Scientists Discover Oldest Plant Root Stem Cells

2016-06-06 11:47:46

Credit: Sandy Hetherington/Oxford University Herbaria

Credit: Sandy Hetherington/Oxford University Herbaria

Scientists at Oxford University have discovered the oldest known population of plant root stem cells in a 320-million-year-old fossil.

The cells, which gave rise to the roots of an ancient plant, were found in a fossilized root tip held in the Oxford University Herbaria. As well as revealing the oldest plant root stem cells identified to date, the research also marks the first time an actively growing fossilised root has been discovered - in effect, an ancient plant frozen in time.

The study is published in the journal Current Biology.

'It gives us a unique window into how roots developed hundreds of millions of years ago.' Stem cells - self-renewing cells responsible for the formation of multicellular organisms -- are located in plants at the tips of shoots and roots in groups called meristems. The 320 million-year-old stem cells discovered in Oxford are different to all those living today, with a unique pattern of cell division that remained unknown until now. That tells us that some of the mechanisms controlling root formation in plants and trees have now become extinct and may have been more diverse than thought.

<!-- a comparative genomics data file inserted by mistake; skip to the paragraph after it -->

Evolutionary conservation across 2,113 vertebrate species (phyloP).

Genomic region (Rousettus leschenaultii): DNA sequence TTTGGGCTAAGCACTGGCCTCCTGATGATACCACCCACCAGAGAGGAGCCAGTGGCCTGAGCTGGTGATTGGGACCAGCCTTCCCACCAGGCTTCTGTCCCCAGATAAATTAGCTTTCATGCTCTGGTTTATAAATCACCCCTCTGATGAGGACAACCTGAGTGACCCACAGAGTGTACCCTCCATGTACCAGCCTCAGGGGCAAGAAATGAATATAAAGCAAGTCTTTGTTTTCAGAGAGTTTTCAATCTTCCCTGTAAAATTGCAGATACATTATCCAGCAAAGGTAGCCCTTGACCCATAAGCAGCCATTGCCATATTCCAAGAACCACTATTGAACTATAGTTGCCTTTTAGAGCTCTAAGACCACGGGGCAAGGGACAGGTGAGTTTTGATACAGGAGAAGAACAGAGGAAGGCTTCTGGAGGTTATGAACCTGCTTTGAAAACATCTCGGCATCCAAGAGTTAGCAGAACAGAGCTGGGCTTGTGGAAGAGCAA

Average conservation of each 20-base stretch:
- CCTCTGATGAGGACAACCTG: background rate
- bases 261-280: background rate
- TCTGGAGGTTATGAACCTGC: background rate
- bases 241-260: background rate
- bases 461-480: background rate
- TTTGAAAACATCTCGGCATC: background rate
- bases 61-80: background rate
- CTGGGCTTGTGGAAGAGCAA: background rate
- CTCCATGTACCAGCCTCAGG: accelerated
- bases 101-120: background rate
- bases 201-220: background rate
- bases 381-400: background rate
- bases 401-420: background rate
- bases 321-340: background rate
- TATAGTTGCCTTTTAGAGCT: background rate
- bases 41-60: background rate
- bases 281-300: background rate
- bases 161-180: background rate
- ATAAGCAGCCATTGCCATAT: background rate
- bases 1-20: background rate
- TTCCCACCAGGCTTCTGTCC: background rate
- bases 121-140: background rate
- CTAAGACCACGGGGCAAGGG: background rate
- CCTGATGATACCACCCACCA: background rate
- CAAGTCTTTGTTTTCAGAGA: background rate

These roots were important because they comprised the rooting structures of the plants growing in Earth's first global tropical wetland forests with tall trees over 50m in height and were in part responsible for one of the most dramatic climate change events in history. The evolution of deep rooting systems increased the rate of chemical weathering of silicate minerals in rocks - a chemical reaction that pulled CO2 out of the atmosphere, leading to the cooling of Earth and thus one of the planet's great ice ages.

The fossils studied during this research are the remains of the soil from the first giant tropical rainforests on Earth. The rock in which the soil is preserved formed in the Carboniferous swamps that gave rise to the coal sources spanning what is now Appalachia to central Europe, including the coal fields in Wales, northern England and Scotland.

Researchers have named the stem-cell fossil Radix carbonica (Latin for 'coal root').